MIT graduate and software engineer, Bill Cote, had always been an avid biker. Over the course of his working career, the Massachusetts resident would accumulate vacation time, allowing himself three consecutive weeks to enjoy the open road on his beloved bike. In 1984, Bill pedaled from his home in Massachusetts to Ohio, falling short of his Mississippi River goal after an accident left him with a broken toe. In 1986 he rode around Nova Scotia, but inclement weather shortened his trip. In 1989, Bill met his wife Pat and soon after started their family. The dream of long bike rides was relegated to the back burner while he traveled another road, that of husband and father.
In 2015, when his youngest son graduated college, Bill knew he wanted to pursue his passion again. His employer at the time had other ideas and refused to allow the consecutive three weeks off that Bill needed to bike across the Rockies. Later that same year, Bill resigned his position and biked from Pueblo, Colorado, to Jackson Hole, Wyoming, that year.
Bill first learned of peripheral vascular disease, or PAD, when his father received his diagnosis in 1977. Bill’s father had bypass surgery on his leg and remained in the VA hospital for several weeks after post-operative complications. He remembers seeing the incision running the length of his father’s right leg and being shocked at how awful and painful it looked. Eventually his father healed and returned home to a normal life, albeit a little slower than before the surgery. Bill’s father succumbed to another vascular issue, a ruptured aortic aneurysm some years later at the age of 63. Thankfully, much has changed in vascular surgery since that time.
Jump ahead to the start of the pandemic. It is 2020, and Bill was now 63 years old himself. He remembers noting that his right calf was starting to give him trouble. He initially thought it was a pulled muscle and tried to “stretch it out.” But it got to the point where he could barely walk 200 feet. He would experience horrible pain in his right calf. “I would have to take a rest walking up our driveway to our mailbox,” he said.
Bill contacted his PCP, who referred him to Dr. Hoenig at The Vascular Care Group’s Leominster office. Dr. Hoenig found a 6-inch lesion/occlusion in the artery behind his right knee. At that time, conservative therapy was recommended with ongoing exercise, walking through the discomfort. The standard of care remained conservative care and then surgical bypass.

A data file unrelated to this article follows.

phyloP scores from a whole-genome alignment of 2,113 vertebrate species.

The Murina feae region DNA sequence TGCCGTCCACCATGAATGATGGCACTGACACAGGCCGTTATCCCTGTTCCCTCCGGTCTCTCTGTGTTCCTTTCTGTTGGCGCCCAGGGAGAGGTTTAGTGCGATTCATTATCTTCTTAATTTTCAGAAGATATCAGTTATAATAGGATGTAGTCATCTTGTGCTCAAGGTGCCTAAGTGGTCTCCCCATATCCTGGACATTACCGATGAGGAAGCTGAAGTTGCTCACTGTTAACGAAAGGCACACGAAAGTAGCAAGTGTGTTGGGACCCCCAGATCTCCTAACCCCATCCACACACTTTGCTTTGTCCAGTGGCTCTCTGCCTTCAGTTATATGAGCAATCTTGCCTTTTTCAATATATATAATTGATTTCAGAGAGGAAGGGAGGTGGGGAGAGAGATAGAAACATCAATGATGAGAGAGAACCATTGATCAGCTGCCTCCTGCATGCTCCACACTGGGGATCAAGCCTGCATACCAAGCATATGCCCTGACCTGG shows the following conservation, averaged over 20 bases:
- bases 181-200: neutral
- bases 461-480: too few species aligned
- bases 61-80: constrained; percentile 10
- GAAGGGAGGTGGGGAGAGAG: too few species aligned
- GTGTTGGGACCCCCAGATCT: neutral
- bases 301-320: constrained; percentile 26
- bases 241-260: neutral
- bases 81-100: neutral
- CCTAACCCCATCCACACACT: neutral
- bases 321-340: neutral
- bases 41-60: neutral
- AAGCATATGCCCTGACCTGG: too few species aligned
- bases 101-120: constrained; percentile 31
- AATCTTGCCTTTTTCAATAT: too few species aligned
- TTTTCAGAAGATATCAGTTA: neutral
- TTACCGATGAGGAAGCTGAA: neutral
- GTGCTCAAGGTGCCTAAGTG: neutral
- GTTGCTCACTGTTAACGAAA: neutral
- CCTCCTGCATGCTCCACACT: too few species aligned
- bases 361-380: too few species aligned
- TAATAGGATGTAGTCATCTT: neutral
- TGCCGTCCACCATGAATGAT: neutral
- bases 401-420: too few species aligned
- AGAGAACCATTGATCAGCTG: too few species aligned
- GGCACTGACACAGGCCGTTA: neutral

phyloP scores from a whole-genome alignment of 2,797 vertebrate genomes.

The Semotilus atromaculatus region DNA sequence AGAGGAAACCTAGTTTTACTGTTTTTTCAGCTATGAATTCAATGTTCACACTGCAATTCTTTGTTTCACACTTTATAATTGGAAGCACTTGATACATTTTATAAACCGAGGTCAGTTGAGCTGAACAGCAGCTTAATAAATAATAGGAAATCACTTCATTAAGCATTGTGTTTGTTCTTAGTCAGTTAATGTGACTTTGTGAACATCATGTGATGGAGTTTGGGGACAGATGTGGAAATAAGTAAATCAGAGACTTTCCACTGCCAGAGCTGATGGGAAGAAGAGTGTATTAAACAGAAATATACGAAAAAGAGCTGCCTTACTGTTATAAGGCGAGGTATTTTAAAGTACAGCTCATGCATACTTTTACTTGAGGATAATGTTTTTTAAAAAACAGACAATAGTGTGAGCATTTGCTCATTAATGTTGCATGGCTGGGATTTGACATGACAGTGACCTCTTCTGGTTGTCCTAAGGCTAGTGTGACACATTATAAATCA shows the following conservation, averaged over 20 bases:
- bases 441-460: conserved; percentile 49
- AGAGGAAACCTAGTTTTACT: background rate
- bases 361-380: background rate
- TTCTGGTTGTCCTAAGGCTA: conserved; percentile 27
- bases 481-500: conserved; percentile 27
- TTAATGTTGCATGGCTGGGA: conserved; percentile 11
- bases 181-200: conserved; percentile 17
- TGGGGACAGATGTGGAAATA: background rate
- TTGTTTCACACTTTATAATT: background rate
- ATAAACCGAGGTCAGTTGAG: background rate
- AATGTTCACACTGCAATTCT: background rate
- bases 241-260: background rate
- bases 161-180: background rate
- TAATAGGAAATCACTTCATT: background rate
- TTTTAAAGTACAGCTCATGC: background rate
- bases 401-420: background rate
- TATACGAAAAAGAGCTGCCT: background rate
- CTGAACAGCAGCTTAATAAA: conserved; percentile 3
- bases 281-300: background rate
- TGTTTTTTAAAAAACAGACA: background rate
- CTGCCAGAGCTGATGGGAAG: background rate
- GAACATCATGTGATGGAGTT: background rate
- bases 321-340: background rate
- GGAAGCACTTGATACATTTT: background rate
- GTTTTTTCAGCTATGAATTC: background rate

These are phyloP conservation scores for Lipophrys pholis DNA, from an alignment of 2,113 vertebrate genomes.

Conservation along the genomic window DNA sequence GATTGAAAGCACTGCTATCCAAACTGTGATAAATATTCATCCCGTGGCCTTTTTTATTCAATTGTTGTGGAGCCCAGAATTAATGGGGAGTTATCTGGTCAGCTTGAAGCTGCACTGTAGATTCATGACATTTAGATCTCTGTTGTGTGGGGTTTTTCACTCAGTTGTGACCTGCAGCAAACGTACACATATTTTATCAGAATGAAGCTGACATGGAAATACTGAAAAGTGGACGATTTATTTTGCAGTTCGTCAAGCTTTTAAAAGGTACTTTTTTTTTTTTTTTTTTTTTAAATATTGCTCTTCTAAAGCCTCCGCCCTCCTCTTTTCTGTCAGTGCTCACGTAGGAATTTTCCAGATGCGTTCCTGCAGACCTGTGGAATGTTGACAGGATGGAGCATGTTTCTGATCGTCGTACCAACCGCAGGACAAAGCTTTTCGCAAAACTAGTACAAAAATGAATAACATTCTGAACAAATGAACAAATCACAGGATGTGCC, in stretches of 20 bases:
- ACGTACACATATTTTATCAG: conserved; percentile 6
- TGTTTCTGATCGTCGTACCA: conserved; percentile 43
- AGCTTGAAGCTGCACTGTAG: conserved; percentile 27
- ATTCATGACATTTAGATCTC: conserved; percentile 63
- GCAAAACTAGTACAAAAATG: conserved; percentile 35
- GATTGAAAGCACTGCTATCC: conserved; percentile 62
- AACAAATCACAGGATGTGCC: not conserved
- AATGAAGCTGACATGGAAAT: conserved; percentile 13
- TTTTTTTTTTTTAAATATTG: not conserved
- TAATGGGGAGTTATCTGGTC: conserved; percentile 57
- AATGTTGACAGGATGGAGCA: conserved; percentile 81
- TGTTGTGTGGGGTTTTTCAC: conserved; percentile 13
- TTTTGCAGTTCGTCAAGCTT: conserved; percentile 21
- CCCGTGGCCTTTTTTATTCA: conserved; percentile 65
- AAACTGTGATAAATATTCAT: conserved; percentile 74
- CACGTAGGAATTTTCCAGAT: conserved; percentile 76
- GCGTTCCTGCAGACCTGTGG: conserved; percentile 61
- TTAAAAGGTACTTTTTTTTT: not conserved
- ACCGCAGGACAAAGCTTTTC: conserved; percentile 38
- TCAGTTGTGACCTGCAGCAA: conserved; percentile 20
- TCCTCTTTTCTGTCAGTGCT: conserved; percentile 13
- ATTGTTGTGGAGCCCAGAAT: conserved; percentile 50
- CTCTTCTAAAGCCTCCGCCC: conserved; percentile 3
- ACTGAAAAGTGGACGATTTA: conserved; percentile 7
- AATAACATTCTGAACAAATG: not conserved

Bill remembers thinking, “I am 63 years old and peripheral vascular disease was giving me a lot of pain and worry. My father’s sudden death at 63 made me think a lot about dying so young too. I began to evaluate how I wanted to spend the rest of my life, so I decided to retire, sold our Carlisle, Massachusetts, home, and moved to Western Massachusetts.”
In 2021, after a year of walking until it hurt too much to continue, and then walking some more, Bill was getting more and more frustrated and longed to be able to go on another bike ride, or at least to be able to walk without pain. He contacted Dr. Hoenig’s office again.
This time, Dr. Hoenig explained to Bill that although most interventionalists would recommend surgical bypass, he had a new office, and with the new setup and advances in technology, he suggested that an attempt could be made to cross the lesion and restore his normal circulation. Bill returned to the office in Leominster, no easy task as they had just moved into their new home nearly two hours away. It proved well worth the trip. Dr. Hoenig performed a popliteal atherectomy and angioplasty using posterior tibial artery pedal access. No stent was used, and Bill had restored circulation to his foot and calf muscle without complication. He was discharged from the recovery room 30 minutes after the procedure with resolution of his discomfort.
It wasn’t long before Bill could walk again without pain. By the summer of 2022, he even started taking long day rides on his bicycle. His first attempt was a ride to Albany; a 75-mile trip. One day out, staying a night in Albany, and riding back home was the plan. Bill’s leg felt free of pain, and he now felt confident the time was right to do the dream bike ride that he had always wanted to do. Since he was retired, he thought, “I have longer than three weeks now; let’s try and ride to Seattle.”
On March 31st, 2023, with snow covering the ground, Bill set off alone on his bicycle from Huntington, Massachusetts. His plan was to bike 50 miles a day for 80 days (4000 miles), take ten rest days along the way, and get to Seattle in 90 days. He made it to Anacortes, Washington, in 88 days.
“My leg did not give me a bit of trouble the whole trip. It was because of the wonderful work of Dr. Hoenig and his team that I was able to live my dream and bicycle across the country. Thank you to Dr. Hoenig and his amazing team for giving me my life back!”
You can read about Bill’s cross-country trip on his blog and see some breathtaking photos of our beautiful country that he snapped along the way. Visit https://billcote.org/.